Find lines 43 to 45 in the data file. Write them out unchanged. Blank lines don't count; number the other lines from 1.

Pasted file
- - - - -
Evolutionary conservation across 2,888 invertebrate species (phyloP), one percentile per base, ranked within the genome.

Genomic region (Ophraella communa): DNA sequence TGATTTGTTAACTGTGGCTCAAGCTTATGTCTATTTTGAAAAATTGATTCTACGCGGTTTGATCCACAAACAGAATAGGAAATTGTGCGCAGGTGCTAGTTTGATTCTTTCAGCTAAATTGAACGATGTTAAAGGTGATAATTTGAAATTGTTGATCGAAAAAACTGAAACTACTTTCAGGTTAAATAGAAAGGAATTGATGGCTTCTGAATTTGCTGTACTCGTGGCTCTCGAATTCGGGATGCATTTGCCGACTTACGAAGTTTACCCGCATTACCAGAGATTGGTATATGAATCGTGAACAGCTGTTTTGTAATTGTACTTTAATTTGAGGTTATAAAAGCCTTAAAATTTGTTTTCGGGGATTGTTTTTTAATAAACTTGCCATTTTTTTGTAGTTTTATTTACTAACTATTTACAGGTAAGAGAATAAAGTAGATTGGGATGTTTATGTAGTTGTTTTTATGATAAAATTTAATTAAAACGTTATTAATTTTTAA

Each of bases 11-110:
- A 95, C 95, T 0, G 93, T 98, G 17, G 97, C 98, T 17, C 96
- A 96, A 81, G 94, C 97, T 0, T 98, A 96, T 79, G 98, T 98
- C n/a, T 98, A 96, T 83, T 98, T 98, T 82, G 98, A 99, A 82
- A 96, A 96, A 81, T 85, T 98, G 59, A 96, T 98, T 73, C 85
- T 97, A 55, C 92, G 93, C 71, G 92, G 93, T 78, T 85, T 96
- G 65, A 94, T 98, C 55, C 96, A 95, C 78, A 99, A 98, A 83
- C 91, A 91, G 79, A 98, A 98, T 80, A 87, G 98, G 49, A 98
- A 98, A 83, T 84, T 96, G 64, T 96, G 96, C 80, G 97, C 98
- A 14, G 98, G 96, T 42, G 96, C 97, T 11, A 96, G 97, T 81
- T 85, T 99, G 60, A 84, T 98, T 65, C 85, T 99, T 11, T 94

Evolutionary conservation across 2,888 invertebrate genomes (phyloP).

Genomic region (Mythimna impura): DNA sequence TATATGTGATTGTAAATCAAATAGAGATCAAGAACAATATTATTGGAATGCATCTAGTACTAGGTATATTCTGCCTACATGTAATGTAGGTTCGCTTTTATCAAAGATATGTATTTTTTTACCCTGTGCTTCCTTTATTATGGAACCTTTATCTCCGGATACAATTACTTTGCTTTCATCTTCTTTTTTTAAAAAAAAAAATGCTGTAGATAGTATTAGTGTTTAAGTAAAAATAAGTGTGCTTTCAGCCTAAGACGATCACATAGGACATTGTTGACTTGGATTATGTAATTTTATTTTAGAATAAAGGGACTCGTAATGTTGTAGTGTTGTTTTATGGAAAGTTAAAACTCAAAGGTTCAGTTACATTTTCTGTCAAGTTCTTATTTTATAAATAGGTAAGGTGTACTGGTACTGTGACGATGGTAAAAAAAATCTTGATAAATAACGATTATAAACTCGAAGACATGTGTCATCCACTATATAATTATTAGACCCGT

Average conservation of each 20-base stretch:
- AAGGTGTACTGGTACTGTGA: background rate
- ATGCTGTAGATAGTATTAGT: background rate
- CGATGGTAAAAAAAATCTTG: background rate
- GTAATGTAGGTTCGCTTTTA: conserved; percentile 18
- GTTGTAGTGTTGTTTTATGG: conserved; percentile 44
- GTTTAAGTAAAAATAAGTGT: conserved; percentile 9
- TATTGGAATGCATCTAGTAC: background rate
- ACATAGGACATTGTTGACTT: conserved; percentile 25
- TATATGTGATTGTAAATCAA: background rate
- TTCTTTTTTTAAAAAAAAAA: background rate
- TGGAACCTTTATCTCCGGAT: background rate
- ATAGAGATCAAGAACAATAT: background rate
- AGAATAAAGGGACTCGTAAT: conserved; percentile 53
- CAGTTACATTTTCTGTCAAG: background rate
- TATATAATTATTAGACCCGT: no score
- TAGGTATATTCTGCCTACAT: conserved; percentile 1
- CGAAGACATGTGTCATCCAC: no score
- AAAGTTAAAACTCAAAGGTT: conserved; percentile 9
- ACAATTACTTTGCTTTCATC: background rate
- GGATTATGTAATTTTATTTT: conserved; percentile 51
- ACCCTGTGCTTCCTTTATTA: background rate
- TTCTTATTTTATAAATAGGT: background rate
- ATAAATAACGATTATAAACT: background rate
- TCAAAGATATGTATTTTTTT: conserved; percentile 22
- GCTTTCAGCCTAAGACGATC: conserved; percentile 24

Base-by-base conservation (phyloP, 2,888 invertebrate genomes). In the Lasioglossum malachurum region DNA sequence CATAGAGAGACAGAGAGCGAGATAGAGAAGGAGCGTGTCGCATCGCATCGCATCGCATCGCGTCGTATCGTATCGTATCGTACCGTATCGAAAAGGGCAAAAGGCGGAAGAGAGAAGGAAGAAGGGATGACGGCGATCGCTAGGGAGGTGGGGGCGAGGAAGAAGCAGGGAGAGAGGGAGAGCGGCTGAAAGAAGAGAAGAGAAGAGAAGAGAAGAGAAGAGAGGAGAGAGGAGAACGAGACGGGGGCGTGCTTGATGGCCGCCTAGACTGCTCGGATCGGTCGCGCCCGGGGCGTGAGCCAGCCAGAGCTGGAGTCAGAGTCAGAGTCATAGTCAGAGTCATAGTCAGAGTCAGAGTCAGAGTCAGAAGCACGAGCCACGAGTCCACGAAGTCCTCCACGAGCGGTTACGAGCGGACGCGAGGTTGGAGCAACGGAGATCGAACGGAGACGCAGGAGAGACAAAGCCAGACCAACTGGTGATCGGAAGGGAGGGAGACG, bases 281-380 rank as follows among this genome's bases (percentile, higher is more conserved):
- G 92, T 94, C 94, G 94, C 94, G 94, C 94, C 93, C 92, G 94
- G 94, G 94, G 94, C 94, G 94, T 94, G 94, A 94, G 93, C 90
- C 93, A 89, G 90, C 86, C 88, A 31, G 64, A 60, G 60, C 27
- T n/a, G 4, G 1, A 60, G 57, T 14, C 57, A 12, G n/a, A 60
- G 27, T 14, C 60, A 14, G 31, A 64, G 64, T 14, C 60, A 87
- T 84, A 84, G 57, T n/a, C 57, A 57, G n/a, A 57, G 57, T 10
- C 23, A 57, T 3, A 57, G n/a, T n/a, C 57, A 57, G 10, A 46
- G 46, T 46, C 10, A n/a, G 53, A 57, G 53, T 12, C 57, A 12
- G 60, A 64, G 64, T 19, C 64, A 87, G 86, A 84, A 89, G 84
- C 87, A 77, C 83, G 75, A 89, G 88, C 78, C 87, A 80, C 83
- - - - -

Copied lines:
- G 92, T 94, C 94, G 94, C 94, G 94, C 94, C 93, C 92, G 94
- G 94, G 94, G 94, C 94, G 94, T 94, G 94, A 94, G 93, C 90
- C 93, A 89, G 90, C 86, C 88, A 31, G 64, A 60, G 60, C 27